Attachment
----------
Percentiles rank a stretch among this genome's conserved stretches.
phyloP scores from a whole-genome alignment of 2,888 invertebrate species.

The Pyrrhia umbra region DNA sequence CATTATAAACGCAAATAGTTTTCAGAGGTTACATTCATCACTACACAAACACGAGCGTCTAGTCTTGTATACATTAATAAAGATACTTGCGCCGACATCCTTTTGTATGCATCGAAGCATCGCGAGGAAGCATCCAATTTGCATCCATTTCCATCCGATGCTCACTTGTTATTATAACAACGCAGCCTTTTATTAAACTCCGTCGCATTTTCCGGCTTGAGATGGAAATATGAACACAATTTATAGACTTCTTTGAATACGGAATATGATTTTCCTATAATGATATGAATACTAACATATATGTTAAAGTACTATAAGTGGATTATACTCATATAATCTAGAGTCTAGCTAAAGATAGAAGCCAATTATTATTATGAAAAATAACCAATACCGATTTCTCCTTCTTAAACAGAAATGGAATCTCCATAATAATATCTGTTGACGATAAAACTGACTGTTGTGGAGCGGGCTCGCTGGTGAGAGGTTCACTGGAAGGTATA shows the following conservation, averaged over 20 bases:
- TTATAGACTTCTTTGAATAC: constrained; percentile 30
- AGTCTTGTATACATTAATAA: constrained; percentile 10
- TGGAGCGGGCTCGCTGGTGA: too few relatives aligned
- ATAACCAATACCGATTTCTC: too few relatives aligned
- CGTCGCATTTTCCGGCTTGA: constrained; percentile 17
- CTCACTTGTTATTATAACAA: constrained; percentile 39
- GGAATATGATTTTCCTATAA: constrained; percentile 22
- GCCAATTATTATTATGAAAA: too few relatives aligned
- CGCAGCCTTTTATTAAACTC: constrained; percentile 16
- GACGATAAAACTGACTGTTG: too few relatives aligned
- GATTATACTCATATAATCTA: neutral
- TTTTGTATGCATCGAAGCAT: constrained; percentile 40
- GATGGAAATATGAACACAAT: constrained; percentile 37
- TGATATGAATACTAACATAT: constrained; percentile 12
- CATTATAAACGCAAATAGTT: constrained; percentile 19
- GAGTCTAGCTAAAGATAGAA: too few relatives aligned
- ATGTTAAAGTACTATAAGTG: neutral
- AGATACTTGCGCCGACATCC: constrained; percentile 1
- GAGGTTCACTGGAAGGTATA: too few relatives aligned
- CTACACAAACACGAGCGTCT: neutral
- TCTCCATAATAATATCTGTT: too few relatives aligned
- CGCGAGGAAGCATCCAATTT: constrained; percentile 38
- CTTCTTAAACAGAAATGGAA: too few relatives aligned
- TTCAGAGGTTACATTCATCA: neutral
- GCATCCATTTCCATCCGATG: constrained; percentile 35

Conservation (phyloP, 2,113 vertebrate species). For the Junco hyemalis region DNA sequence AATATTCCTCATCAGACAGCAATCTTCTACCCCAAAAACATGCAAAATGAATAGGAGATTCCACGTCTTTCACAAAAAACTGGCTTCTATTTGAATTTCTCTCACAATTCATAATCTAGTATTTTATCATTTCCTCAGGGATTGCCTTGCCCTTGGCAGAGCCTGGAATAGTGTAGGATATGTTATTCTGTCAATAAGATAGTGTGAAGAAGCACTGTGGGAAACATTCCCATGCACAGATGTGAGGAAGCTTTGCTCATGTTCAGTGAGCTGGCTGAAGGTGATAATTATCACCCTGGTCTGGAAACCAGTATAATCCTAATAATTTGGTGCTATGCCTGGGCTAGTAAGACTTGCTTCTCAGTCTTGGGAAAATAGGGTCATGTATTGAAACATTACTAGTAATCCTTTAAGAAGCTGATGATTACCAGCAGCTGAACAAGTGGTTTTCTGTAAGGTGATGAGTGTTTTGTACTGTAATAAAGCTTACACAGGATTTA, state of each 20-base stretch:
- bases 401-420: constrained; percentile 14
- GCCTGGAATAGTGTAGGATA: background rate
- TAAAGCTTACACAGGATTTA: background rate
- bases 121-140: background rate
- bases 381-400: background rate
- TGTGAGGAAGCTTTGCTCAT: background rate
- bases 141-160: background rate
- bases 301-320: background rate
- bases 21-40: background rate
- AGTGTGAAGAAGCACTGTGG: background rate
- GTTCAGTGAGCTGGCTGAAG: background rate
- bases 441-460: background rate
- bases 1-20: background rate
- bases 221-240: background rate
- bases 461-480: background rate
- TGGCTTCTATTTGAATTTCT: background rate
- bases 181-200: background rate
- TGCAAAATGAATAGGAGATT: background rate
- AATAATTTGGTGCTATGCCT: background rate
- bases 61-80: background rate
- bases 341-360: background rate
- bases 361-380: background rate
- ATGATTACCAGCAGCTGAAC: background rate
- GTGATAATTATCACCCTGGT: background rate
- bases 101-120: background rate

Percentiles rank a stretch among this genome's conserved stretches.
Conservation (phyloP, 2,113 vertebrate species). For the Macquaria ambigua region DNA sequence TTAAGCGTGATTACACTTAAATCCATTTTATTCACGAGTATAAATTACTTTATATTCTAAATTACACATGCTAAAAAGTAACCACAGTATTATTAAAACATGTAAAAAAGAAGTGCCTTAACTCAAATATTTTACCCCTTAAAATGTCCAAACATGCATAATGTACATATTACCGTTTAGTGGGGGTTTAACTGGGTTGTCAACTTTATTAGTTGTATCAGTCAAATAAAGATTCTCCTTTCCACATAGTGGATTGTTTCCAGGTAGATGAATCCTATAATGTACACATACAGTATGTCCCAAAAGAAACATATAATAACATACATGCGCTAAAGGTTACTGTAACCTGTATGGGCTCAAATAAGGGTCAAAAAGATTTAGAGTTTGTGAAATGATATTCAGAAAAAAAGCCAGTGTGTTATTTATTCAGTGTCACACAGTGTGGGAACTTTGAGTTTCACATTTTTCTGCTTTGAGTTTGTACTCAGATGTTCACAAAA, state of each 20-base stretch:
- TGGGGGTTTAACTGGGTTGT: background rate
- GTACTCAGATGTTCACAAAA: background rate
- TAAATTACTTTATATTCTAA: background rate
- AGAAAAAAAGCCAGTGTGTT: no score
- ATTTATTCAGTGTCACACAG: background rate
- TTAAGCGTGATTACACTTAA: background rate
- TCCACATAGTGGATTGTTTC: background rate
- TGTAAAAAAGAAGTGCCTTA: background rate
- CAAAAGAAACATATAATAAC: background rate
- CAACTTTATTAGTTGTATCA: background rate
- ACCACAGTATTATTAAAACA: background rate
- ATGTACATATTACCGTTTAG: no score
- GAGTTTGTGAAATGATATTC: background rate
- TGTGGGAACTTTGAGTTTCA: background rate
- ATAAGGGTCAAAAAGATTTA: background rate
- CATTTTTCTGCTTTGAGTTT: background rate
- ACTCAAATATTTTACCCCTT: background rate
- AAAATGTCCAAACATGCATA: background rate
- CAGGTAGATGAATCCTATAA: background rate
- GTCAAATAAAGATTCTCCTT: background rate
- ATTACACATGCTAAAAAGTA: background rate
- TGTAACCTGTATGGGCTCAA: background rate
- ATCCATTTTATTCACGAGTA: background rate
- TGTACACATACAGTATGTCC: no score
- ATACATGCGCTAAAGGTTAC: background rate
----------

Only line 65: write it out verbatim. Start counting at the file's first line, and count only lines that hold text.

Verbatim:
- CAAAAGAAACATATAATAAC: background rate